After the Storm

 

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Another detailed domestic drama from Japan's Koreeda Hirokazu.

 
After the Storm

Abe Hiroshi

 

Although the Japanese writer/director Koreeda Hirokazu has sometimes resisted the comparisons made between his work and that of the late Ozu Yazujiro, the fact that so many of his films portray everyday domestic life and do so in such an unshowy way make it natural that their names should be linked. Koreeda's latest, After the Storm, is very much in his established style. The central character, Shinoda Ryota played by Abe Hiroshi, may be a private detective capable of raising money by extortion, but it is his family life that is central to the film. 

 

Consequently, After the Storm centres on Ryota's relationship with his young son, Shingo (Yoshizawa Taiyo), who lives with Ryota's ex-wife, Kyoko (Maki Yoko). Although Ryota's elderly mother Yoshiko (Kiki Kilin) is aware that her son has failed to fulfil himself, she would not be displeased if he should win back Kyoko. Furthermore, if that should happen it could be seen as beneficial to Shingo since he is close to his grandmother and affected by his parents' divorce.

 

As with Ozu, these people are portrayed with a strong sense of real life and with no forced drama. The players are all admirable and the film is worth seeing. All the same, I do not rate it as highly as Koreeda's masterpiece Still Walking (2008), or indeed its predecessor Our Little Sister (2015). Ryota may be a persuasive key figure but, knowing his weaknesses as we do, it would be beneficial if we were given more information about him. Before becoming a private detective he had been novelist who even now pretends to be at work on a new book. We are told that his novel had been a prizewinner but whether or not that was justified and why, if it was, his talent has dried up are matters not investigated. Since After the Storm has no strong resolution (Koreeda prefers to leave us wondering how Ryota's future will work out), the film would benefit from the kind of detail that would enable us to feel more concerned about him than we are. What we have on screen here is accomplished, but it doesn't leave the viewer with the sense of satisfaction that comes from watching what is self-evidently a major work.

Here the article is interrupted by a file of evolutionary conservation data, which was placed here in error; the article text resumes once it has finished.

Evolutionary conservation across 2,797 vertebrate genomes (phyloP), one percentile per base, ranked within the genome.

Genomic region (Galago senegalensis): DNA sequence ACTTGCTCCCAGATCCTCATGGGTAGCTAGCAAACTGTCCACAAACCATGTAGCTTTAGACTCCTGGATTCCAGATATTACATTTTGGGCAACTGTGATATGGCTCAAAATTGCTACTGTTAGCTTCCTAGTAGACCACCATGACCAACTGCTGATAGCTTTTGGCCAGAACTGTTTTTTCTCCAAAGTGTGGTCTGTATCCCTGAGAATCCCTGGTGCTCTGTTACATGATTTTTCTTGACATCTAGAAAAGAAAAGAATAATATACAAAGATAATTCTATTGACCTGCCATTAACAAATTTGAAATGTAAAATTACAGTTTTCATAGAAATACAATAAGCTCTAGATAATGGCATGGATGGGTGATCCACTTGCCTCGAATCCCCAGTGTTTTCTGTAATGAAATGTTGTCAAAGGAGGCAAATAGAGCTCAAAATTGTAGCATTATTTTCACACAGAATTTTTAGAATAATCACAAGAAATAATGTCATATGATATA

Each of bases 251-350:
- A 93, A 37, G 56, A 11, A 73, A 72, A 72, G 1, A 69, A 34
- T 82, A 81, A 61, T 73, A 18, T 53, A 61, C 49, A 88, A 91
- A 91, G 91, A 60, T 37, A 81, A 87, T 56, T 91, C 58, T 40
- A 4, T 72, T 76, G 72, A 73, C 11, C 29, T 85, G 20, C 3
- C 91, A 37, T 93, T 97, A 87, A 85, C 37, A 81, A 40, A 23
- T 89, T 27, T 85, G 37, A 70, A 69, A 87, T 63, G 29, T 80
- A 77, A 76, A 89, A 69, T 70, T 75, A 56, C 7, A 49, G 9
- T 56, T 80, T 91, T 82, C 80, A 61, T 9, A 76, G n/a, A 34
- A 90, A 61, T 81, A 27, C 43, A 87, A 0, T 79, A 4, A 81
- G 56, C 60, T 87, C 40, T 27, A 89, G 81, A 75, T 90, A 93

MANSEL STIMPSON

 

Cast: Abe Hiroshi, Maki Yoko, Yoshizawa Taiyo, Kiki Kilin, Ikematsu Sosuke, Kobayashi Satomi, Lily Franky, Hashitsume Isao, Furutachi Kanji.

 

Dir Koreeda Hirokazu, Pro Matsuzaki Kaoru, Yose Akihiko and Taguchi Hijiri, Screenplay Koreeda Hirokazu, Ph Yamazaki Yutaka, Pro Des Mitsumatsu Keiko, Ed Koreeda Hirokazu, Music Hanaregumi, Costumes Kurosawa Kazuko.

 

Aoi Pro/Gaga/Fuji Television Network/Bandai Visual-Arrow Films.
118 mins. Japan. 2016. Rel: 2 June 2017. Cert. PG.